The drag of a laminar flow is spectacularly lower than turbulent flow, not just a few percent. It's less or more proportional with the boundary layer thickness and by extending the boundary layer a further 10% you're reducing the drag a lot more than that 10%.
Yes, on motorplanes laminar flow is difficult in reality because of propwake, surface finish, ice, metal. But that AR-5 and Nemesis are a lot draggier when you use a normal airfoil, not just a tiny bit. Want proof? Mention any plane without a modern laminar airfoil than can keep those two within sight.
Mention any commercial, comparable plane that can less or more keep up with the Cirrus 22, Lancair 300/400, Glasair III or Lancairs without the use of a laminar airfoil.
Why do you think this has roughly the same drag as these two? Magic bullets or actual science that works in reality and not just in discussions?
Aerodynamics is only considered "magic" by those who don't sincerely understand it. Those who do, have proven (Klaus Savier, John Sharpe, Boermans?) that with a good understanding one can achieve huge gains, Klaus got more than 50% drag decrease...
Sure, they claim that. According to pilot reports it's more in the 180 region in reality. That's about 80% more drag compared to the Lancair...Wittman Tailwind has the same equivalent drag area as Lancair Legasy FG. Retractable gear legasy has less drag only thanks to the retracred gear.
Wittman uses basically a conventional 4-digit NACA airfoil on a wooden wing and a simple tube and fabric fuselage. Makes 220-230mph on O-320. Outraces Longeze with the same engine.
There are many sources confirming that Tailwind can fly faster than 200mph with O-320 engine/ For instance, CAFE report and Airventure Cup races results. Equivalent drag area of well-built W10 is 2.03 sq. ft. as determined at CAFE tests. One can find that this figure is very close to that od fixed gear Lancair and Glasair. The overall sporead is under 10%. Other high-performance planes with similar wing area differ mostly by their retracted gear. This proves that not much is dependent on the airfoil and the skin gloss.
According to the CAFE report they got 217 mph squized out of it, the Lancair Legacy 293.. Not to mention the Legacy has close to two times the range, space and useful load. If you make a fair comparison to planes that are actually comparable it's still considerably draggier, by dozens of percents as for example the Glasair IIFG (231 mph and still 40% more useful load)There are many sources confirming that Tailwind can fly faster than 200mph with O-320 engine/ For instance, CAFE report and Airventure Cup races results. Equivalent drag area of well-built W10 is 2.03 sq. ft. as determined at CAFE tests. One can find that this figure is very close to that od fixed gear Lancair and Glasair.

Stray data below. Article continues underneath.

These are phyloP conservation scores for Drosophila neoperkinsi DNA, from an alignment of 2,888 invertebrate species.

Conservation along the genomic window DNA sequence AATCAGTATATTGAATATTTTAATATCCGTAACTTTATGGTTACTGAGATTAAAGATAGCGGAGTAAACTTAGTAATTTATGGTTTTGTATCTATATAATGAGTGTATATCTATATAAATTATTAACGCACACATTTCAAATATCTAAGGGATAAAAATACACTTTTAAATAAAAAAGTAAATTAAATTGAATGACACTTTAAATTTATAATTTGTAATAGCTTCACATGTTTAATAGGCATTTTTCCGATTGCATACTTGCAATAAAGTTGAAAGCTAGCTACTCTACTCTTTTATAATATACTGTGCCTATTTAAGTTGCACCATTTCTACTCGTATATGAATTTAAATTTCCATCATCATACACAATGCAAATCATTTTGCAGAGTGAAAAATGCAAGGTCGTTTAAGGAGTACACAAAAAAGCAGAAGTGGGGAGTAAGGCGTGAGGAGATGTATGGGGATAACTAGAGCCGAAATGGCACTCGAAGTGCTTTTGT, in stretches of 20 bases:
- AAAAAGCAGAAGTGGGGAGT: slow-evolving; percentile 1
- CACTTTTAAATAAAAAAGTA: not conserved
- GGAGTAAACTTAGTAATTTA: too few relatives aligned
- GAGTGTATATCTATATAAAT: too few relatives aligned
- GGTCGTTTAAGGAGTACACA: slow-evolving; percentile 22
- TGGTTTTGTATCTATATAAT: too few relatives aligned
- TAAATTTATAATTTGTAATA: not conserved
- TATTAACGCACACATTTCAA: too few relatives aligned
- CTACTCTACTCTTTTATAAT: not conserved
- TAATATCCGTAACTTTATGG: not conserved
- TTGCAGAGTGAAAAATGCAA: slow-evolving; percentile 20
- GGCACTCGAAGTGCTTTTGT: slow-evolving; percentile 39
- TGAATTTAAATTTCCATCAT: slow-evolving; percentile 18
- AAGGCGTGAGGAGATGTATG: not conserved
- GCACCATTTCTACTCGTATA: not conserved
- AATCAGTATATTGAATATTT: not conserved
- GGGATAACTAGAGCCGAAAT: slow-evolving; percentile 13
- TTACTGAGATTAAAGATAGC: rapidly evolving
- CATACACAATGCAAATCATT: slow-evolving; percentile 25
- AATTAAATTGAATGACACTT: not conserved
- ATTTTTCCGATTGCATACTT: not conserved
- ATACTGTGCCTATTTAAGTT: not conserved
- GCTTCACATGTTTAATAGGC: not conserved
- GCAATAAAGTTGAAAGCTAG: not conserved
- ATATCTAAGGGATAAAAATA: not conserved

It proves? Except that your assumption and statements above are completely wrong, it doesn't prove anything.The overall sporead is under 10%. Other high-performance planes with similar wing area differ mostly by their retracted gear. This proves that not much is dependent on the airfoil and the skin gloss.
You're still comparing a high versus a low wing, a composite versus traditional, taildragger (fg) against trigear (fg).If we want to compare apples to apples, we have to look first at Lancair 320 against W10 as they have the same engine, O320.
You were the one to mention the Legacy that had similar drag to the Wittman. Though correct the Legacy is indeed twice a Wittman in size and weight and power..Lancair Legacy
Sure, but every engineer knows that's far from relevant since the prop flow completely alters the flow around your fuselage, a good 60% of the total drag..Note that the drag area of W10 was accurately determined in CAFE tests by glide at controlled zero thrust. The same value was obtained for Wittman's own W8 in 1950s by propless glide tests arranged by August Raspett. Certainly not bad.
You didn't do engineering did you? More range (payload), more room and more useful load do require more structures, volume and THUS also more wing and tail area. That all adds up in condiserably more drag.The higher useful load and corresponding longer range of Lancair and Glasair is accompanied by considerably heavier airframes and means nothing for drag area comparison.
Did anyone say that tailwind wasn't boosted too? No.It is easy to undrrstand that Vary-Eze cannot reach 258mph with stock O-200 engine and any ariframe mods. This requires even smaller drag area than that of Ar-5, which has about one square foot. The O-200 engine of Klaus Savier is highly modified and there is no disclosed information on its altitude performance, and it is known that O-200 performance can be highly boosted. Look at the Formual One racers.
Again, you're clearly no engineer.MCR-01ULC has exactly the same wing are as W10 per plans. Its wing is well-optimized for both low cruise drag, low stall and acceptable weight. It is an european microlight plane which must have the stall speed under 40mph and takeoff weight limit is 991lb. The use of laminar arfoil would result in larger area due to lower CL and heavier airframe weight.
Which is a significant number from my point of view.If we'll instead double the profile drag, for instance, use a four digit NACA airfoil with fabric cover in Ar-5, the speed will drop by 9%.
But you used the wrong assumptions. A 15-meter glider typically has more than 50% of its non-induced drag from its fuselage, tail and interference drag, only the open class ships get to the 2/3rd and they do just. According to Boermans, designer of 80% of the now top sailplanes and according to Schempp-Hirth..Indeed, the proportion of profile drag in total drag area of a high performance sailplane is exactly opposite ant it typically contributes to more than 2/3 of the total lift-independent drag. this means that profile drag Cd here is at least 0.005. May be it is 0.004, but certailnly not 0.0025. These numbers are consistent with other real world test data at similar conditions and represent a honest achievement for a designer. Sorry, I wore no pink glasses.